Top 10 Custom React Hooks you Should Have in Your Toolbox

Top 10 Custom React Hooks you Should Have in Your Toolbox
In this article, we'll discuss some cool stuff related to Custom Hooks

The custom hooks you should probably have in your arsenal.

Hooks came and conquered React and shook the whole developer community. Scrolling down your twitter feed without noticing the word hooks is a rare occasion these days. And by this day, I hope you have accepted your fate and have adopted them in your codebase.

Have these thoughts ever crossed your mind when you are done with a code segment?

How can this code be optimized?🤔
Can the number of lines be reduced?
I want to make the code much cleaner…🤩

Of course, they did and so came Custom hooks to our rescue. You probably know what are custom hooks and chances are you might have written them if you haven’t do check out my previous article where I teach the art of writing them.

I prefer fewer keystrokes rather than overwriting the monotonous and repetitive code.

DRYness is what I crave😋 for and so should you.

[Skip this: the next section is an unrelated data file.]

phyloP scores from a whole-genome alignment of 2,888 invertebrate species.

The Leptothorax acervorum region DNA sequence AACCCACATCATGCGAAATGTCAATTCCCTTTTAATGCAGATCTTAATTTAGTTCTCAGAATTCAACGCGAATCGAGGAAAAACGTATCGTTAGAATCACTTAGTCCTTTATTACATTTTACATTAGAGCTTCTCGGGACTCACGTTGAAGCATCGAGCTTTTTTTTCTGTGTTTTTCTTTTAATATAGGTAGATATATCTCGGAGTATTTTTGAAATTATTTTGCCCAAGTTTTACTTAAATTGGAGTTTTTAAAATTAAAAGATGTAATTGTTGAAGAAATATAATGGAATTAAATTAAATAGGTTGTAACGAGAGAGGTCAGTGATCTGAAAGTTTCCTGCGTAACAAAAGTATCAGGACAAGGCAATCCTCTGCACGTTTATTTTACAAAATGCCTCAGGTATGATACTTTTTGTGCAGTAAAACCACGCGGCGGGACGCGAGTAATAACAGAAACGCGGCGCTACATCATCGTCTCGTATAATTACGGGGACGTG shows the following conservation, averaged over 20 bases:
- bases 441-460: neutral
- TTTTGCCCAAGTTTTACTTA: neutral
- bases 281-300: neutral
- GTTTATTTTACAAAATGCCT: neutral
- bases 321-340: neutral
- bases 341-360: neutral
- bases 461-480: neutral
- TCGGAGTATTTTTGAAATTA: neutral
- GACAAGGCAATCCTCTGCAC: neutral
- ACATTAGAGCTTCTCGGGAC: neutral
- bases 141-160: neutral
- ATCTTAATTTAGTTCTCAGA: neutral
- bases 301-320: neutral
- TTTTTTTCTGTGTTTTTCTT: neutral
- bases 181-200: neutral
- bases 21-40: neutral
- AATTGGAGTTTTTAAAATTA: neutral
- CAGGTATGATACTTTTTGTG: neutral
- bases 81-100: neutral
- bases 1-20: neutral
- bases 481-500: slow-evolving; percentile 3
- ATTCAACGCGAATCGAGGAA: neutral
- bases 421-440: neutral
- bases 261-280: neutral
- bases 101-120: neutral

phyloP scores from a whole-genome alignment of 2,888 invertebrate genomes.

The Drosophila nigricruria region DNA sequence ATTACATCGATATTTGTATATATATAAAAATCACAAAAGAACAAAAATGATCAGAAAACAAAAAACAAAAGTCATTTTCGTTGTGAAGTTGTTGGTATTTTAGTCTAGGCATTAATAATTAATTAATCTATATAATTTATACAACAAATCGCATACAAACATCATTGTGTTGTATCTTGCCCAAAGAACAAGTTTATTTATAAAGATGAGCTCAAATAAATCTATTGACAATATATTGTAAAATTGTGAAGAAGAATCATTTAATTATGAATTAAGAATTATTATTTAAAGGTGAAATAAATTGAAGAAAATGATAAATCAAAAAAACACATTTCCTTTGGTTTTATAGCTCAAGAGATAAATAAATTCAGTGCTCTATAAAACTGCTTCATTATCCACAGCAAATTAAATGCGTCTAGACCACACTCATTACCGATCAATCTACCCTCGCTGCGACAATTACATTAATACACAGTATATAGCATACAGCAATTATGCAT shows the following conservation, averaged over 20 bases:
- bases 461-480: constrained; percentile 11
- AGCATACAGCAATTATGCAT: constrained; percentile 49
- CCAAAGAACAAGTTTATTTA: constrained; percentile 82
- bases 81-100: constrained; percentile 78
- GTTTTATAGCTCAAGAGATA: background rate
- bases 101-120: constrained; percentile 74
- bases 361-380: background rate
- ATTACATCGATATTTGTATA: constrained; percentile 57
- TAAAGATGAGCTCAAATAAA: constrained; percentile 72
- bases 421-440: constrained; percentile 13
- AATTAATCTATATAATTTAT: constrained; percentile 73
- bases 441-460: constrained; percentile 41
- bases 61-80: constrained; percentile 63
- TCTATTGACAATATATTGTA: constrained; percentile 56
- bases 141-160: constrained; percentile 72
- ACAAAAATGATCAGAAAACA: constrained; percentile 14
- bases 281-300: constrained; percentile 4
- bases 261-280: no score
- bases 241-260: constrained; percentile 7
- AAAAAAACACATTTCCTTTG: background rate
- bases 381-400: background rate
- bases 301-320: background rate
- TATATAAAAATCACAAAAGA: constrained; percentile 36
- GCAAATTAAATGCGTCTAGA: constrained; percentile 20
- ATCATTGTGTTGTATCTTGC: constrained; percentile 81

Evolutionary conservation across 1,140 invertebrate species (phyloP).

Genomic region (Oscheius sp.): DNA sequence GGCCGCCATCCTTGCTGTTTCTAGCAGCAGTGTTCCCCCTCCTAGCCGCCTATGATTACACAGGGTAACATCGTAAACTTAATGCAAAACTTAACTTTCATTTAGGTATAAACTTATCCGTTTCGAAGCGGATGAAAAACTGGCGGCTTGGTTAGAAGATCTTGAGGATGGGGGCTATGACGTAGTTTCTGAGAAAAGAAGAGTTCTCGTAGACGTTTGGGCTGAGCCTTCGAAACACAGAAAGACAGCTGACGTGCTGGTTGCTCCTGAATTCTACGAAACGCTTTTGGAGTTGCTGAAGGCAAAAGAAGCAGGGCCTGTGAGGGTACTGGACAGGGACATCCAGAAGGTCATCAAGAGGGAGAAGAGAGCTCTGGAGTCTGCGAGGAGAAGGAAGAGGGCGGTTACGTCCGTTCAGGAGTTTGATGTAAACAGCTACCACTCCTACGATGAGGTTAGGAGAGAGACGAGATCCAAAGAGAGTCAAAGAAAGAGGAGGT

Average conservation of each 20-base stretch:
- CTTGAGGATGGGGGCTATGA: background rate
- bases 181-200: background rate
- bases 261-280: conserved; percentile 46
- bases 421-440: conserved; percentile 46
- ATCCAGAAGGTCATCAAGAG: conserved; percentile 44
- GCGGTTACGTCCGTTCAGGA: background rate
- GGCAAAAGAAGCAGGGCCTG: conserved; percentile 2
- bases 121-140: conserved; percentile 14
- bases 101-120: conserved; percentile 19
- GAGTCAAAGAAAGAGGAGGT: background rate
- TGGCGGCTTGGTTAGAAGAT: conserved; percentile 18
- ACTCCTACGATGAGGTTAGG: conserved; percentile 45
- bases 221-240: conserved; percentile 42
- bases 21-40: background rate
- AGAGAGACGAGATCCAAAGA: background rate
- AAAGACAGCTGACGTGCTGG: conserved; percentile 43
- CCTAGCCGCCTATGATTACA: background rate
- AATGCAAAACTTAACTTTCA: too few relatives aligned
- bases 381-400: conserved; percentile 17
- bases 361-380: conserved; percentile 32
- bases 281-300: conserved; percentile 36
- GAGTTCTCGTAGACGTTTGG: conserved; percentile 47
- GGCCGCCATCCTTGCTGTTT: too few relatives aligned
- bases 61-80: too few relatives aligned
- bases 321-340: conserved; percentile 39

It can be pretty gruesome writing custom hooks every time we encounter a different problem. Sure, it’s challenging and I know you love to encounter them, but there can be times that you are running short on time or have some deadlines that you have to keep up with.

But thanks to our awesome and nerdy React community that we have already been blessed with thousands of these hooks. It’s up to us to use them to their full potential and that is what this post is for, to make you aware of these wonderful hooks that every developer should have in his arsenal.

Without any further ado, let’s get into what you are here for.


1. useArray hook

Array manipulation is what a dev goes through every weekday. Adding elements to an array or removing an element at a given index is a daily routine for us. useArray reduces this burden by providing us with various array manipulation methods. This hook is a part of the react-hanger package.